Hybrid: If organizations choose a hybrid structure, they can save on operating costs by downsizing the size of their office space. The less room they need to hold their employees, the less money they will spend on operating expenses. Logistics may be harder – but techniques such as hoteling—reserving a desk or workstation space in advance of use—or hot desking—where workspaces are available on a first-come, first-served basis have been implemented in many organizations. In fact, it’s worth noting that 30% of multinational firms already use hot desking.
Bottom line: While there may be a decrease in costs if a business goes fully remote, it is worth considering what your employees want. If employees think they work better in the office, organizations should consider whether cutting down on hard costs will be worth a decrease in employee productivity or collaboration. For organizations that are not ready to go fully remote, hybrid work allows a great way to cut down on hard costs without sacrificing the happiness of employees.
4) Competition for talent
Office: Requiring your employees to work in the office has location-based limitations when searching for top talent. Your employees need to be able to make it to the office in order to complete their jobs which can limit your search for the possible employees you are targeting due to them not living in the area. If you are recruiting specific hires for a job, you may miss out on talented employees if you require them to come into the office to work.
Remote: A huge advantage of remote work is that you can hire from anywhere. Your talent pool has suddenly become a lot bigger! Competition is high for top talent, therefore, allowing your employees to work remotely may be a selling piece when trying to recruit.
Hybrid: A hybrid structure is the most flexible option that organizations can offer their employees. All employees are different, some may really want that in-office experience and others may like the comfort of working from home. By leaving the option up to employees it can be a big selling point for recruiting top talent. This enables organizations to find the best employees in their location and give them the option to work in the office, but also ensures that they are not losing out on great employees that may be located far away. Employees have appreciated the increase in flexibility they saw over the pandemic, and McKinsey reported that 52% of workers would prefer a more flexible working model post pandemic.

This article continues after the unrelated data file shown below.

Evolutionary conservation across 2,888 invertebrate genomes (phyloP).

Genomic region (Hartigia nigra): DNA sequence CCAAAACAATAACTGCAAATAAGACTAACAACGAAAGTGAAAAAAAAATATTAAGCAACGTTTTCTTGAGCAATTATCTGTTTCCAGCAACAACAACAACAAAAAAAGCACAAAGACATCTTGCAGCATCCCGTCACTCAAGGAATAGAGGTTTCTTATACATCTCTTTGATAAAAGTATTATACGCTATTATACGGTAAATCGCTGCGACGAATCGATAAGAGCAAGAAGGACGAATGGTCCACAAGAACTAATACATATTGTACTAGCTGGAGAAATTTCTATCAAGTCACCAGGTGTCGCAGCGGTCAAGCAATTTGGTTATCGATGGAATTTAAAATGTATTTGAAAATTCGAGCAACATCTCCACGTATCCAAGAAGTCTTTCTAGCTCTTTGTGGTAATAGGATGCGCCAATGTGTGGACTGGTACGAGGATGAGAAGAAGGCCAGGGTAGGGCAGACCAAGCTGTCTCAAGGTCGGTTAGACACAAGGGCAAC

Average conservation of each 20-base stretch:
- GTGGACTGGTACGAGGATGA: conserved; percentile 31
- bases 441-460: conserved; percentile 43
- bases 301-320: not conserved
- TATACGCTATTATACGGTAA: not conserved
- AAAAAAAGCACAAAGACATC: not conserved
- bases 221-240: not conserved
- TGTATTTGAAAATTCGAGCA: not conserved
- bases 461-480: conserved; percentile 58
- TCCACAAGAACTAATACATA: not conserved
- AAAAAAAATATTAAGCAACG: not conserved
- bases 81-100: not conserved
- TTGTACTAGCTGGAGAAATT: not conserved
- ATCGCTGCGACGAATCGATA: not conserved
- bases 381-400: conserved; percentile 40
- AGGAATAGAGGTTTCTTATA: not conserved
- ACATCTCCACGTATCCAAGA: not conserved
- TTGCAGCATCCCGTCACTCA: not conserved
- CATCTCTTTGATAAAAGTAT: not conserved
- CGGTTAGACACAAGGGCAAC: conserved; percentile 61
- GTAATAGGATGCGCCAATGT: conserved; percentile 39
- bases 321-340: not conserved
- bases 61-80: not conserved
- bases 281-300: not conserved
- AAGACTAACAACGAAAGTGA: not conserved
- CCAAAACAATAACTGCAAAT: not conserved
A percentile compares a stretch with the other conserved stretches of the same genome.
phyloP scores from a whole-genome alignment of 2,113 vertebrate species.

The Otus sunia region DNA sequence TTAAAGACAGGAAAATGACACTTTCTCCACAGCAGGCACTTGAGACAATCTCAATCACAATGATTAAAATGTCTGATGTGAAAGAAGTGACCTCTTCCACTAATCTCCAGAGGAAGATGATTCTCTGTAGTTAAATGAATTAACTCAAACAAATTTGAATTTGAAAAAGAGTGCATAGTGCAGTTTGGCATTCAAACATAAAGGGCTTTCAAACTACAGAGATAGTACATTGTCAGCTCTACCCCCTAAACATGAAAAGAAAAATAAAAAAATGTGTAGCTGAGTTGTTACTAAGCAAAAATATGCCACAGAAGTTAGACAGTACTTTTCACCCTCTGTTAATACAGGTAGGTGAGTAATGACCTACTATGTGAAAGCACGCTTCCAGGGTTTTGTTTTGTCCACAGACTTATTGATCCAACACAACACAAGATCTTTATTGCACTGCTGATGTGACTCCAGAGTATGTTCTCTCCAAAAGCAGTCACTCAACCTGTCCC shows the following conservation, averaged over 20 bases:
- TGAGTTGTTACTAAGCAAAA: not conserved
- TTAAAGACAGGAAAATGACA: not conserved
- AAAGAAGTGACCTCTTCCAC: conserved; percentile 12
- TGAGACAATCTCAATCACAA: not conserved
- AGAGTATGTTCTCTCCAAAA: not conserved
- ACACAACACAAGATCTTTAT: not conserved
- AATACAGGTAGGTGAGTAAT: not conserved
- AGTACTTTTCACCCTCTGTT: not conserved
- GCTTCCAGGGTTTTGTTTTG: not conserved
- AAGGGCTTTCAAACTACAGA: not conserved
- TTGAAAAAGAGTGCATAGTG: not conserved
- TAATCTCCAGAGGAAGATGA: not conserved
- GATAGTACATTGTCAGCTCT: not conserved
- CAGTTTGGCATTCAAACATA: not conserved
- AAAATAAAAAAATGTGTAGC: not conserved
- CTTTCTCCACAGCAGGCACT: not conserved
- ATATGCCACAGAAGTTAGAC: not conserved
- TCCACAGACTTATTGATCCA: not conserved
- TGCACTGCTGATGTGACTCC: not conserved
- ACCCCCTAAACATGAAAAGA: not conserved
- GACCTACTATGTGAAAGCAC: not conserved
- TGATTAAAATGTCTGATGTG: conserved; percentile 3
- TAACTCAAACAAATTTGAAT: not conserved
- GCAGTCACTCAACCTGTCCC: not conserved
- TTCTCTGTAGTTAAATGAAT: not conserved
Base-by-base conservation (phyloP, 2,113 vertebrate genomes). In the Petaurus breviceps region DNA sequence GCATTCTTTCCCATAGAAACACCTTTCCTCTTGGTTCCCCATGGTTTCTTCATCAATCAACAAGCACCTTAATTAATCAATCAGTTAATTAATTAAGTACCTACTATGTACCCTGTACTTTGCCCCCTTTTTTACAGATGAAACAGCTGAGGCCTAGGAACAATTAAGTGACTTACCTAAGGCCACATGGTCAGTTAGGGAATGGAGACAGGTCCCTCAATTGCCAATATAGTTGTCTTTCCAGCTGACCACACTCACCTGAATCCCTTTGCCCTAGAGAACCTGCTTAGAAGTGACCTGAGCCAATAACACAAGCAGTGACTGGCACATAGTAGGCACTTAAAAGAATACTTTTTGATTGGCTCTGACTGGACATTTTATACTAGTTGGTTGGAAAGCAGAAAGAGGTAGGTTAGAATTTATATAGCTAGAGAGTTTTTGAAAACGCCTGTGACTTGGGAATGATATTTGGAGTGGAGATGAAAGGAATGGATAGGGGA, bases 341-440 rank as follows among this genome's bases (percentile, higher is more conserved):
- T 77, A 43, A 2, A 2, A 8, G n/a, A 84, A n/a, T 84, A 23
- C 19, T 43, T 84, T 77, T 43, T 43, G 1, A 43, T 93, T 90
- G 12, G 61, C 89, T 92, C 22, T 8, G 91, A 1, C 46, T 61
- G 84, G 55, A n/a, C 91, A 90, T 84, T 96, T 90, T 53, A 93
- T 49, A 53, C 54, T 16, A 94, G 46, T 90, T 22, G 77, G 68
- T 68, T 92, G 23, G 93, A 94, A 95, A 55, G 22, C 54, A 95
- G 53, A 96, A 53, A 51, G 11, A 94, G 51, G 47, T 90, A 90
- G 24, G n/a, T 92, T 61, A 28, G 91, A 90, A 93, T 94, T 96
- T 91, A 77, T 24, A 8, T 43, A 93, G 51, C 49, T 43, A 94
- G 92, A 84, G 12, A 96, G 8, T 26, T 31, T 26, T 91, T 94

Bottom line: Remote and hybrid work opens up the talent pool and is definitely a big advantage in the current war for talent.
Office: Some organizations may think that the office is most productive place for employees. However, nearly 70% of employees feel they are distracted at work. This may be due to a number of factors including peers chatting or the high stress environment. With that being said, there can definitely be an advantage to having your peers and managers in the office, particularly in highly collaborative environments.
Remote: 77% of remote employees say they are more productive when working from home. This can be due to fewer distractions from other employees, less stress of your manager looking over your shoulder, or they just prefer the comfort of their own home.
Hybrid: Since it depends on the employee where they are most productive whether it be at home or in the office, by implementing a hybrid workplace, you are meeting all employee’s needs. This means employees that find they are more productive from home can work there and the same goes for in-office workers. This hybrid strategy offers the best answer for your employees and leaves the option up to them so that they can perform at their very best.
Bottom line: Every workplace is different. When it comes to picking a work environment, organizations should consider what employees want.
Undeniably the future of work is leaning towards hybrid models to allow for better work-life balances, finding and retaining top talent, and to lower the organization’s overall cost, but every workplace is different and every employee is different. Whether you opt for a fully remote, in-office, or a hybrid structure in the future, organizations need to ensure they have the right tools in place to implement the change smoothly.